"Sleep takes us all"

Give me a tarp and six feet of the good earth to spread it upon and I will become a bird-watcher, a stick-whittler and a prophet until the years have done their work and my body is as thin and cold as an old dime, then I’ll spread my tarp on the shores of a different world and take up gopher-watching.


In antiquity, if one paused near the sea on a moonless night the sea would sometimes whisper that one’s name and if it did it meant that he or she could not drown that night, indeed, they would be granted the power to travel beneath the waves unharmed, to swim beside the porpoise and the squid, to spurn the forest and the farm, the cliff and the swinging-gate for the cold, honest winds of the deep.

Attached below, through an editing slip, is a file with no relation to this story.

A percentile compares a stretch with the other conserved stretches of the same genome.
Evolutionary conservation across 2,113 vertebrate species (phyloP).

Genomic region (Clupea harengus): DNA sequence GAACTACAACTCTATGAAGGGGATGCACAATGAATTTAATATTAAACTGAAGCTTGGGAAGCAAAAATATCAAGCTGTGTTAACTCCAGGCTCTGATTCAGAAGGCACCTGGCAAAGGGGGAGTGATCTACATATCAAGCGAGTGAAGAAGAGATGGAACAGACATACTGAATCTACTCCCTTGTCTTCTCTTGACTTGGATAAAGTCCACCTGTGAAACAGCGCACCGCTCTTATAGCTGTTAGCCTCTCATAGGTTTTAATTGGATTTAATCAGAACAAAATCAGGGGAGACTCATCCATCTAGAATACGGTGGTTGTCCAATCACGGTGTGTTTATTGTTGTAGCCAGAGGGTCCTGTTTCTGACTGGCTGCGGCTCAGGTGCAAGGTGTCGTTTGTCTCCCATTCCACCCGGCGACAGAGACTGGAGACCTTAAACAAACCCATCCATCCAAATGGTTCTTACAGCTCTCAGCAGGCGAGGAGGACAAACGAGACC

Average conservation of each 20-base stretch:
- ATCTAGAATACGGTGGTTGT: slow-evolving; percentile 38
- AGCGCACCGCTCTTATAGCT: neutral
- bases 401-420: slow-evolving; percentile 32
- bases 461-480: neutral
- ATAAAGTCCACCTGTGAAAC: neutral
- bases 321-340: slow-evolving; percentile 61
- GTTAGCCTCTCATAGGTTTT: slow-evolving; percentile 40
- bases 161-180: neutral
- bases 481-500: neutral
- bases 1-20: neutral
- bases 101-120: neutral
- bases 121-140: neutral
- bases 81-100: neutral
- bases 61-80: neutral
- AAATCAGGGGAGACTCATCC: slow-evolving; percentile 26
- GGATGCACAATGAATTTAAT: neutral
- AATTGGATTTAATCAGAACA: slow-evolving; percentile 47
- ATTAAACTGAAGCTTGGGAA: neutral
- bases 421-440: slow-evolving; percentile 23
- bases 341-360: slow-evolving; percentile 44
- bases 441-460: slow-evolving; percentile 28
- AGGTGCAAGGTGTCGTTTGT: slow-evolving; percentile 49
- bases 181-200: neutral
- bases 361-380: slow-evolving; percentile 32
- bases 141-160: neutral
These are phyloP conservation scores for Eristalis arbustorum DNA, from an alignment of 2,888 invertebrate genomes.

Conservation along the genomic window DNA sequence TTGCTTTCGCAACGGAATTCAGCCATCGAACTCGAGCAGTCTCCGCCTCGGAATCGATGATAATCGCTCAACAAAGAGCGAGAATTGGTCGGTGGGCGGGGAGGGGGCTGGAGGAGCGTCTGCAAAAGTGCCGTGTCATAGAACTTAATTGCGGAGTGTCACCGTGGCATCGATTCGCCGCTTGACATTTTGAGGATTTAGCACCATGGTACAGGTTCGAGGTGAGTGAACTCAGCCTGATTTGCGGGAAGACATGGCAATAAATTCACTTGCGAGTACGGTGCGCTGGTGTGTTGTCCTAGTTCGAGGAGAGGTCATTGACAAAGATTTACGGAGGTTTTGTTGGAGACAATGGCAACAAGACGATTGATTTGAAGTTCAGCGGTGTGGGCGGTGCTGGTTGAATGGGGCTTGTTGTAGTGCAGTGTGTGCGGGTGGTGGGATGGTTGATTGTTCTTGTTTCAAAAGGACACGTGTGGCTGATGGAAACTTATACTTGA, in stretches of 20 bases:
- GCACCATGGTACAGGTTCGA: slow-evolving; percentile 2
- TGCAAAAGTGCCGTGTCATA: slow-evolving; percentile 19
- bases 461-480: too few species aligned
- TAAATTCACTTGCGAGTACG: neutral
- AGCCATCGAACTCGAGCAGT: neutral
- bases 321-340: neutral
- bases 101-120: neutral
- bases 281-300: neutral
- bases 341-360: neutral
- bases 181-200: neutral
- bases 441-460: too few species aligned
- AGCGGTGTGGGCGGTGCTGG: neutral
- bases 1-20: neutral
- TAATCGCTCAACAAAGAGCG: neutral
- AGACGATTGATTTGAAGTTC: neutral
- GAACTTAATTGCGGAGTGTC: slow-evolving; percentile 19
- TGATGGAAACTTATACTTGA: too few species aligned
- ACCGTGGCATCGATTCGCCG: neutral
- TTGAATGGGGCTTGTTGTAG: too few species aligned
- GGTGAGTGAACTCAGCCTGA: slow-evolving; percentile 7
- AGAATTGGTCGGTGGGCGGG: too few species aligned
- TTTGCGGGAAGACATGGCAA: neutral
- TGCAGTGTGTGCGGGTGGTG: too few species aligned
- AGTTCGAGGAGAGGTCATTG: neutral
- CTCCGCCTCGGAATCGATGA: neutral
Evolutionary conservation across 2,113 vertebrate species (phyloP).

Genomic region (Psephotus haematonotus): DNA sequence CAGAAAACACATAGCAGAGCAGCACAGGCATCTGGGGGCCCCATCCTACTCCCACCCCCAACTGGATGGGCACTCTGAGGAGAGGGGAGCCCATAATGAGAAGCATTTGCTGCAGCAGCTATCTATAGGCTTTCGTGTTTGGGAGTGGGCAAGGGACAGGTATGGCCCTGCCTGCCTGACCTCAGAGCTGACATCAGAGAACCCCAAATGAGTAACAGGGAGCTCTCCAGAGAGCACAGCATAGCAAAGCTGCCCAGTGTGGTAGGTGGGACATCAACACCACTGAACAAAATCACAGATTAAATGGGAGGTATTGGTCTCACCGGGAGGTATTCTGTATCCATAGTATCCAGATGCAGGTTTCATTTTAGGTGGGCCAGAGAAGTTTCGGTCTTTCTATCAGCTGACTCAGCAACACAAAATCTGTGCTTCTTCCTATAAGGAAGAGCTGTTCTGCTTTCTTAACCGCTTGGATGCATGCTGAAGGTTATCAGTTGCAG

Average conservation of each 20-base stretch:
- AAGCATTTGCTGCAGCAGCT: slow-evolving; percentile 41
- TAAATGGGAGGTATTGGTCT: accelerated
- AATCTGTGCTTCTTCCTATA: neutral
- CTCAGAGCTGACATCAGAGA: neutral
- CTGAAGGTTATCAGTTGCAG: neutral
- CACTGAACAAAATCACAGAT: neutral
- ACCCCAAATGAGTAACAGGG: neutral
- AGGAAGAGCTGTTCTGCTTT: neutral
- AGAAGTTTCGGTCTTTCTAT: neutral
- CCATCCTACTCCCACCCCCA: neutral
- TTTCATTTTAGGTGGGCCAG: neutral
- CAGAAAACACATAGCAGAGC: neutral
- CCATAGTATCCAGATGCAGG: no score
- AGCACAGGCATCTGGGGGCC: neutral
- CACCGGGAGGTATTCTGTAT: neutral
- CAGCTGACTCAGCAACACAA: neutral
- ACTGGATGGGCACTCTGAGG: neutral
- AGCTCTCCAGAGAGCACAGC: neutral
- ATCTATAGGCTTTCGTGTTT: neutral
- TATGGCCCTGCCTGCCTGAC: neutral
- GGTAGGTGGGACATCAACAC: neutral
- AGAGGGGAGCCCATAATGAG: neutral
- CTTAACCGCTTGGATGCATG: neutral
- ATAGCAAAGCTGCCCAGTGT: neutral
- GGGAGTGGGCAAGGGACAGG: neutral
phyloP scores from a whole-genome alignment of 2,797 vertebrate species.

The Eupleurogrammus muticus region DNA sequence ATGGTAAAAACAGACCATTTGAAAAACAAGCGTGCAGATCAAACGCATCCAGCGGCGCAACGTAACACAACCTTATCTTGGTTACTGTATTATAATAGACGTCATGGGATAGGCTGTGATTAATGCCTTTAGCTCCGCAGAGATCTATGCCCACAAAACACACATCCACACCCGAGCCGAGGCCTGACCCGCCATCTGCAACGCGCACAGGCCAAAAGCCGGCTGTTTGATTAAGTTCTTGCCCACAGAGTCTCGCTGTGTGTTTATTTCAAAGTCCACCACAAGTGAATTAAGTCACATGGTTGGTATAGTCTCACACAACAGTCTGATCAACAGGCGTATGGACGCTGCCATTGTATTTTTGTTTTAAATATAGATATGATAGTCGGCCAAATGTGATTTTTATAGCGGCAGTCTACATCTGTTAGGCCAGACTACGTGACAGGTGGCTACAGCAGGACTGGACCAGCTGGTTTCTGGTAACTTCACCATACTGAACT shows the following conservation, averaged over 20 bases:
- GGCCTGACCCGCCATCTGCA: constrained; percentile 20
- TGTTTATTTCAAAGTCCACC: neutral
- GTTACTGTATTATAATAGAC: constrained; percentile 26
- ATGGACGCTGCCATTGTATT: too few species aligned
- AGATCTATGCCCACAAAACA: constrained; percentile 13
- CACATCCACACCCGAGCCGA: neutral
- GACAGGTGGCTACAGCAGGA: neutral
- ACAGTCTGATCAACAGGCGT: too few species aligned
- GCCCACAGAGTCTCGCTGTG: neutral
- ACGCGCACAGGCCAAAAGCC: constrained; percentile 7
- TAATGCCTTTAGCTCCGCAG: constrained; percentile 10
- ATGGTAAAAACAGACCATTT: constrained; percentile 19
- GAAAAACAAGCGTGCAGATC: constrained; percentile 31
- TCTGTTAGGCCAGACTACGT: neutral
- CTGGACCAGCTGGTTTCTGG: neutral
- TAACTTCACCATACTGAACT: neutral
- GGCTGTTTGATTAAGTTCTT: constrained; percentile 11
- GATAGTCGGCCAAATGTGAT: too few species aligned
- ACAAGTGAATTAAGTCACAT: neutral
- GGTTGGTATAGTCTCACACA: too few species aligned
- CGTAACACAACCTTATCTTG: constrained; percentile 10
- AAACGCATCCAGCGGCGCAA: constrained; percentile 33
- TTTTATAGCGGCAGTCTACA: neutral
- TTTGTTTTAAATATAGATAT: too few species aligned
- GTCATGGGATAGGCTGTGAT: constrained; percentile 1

But if you sleep beside the moonsilver sea in present times, if you rest your head upon the poisoned sands of this absurd shore, you will be rousted, roughed-up and remanded into the custody of the the County Jail, a place that ruins almost everything beautiful and will never save you from drowning.


So, I’ll declare myself a national monument if that’s what it takes for you to leave me alone, I’ll sit and gather dust through my few-score years and then dissolve into historied bones, bones that even a dog won’t gnaw, if you just don’t send the man to interrupt my dreams no more.

Because truly brother, sister, the dear moon I sleep beneath is just as alive as any flower and the sky and the dirt are two versions of the same thing and if you’ll just take my hand I’ll show you around my six feet of the good black earth with it’s dandelions and intelligent golden spiders who write love-letters in gossamer ink and fasten them to my pillow.

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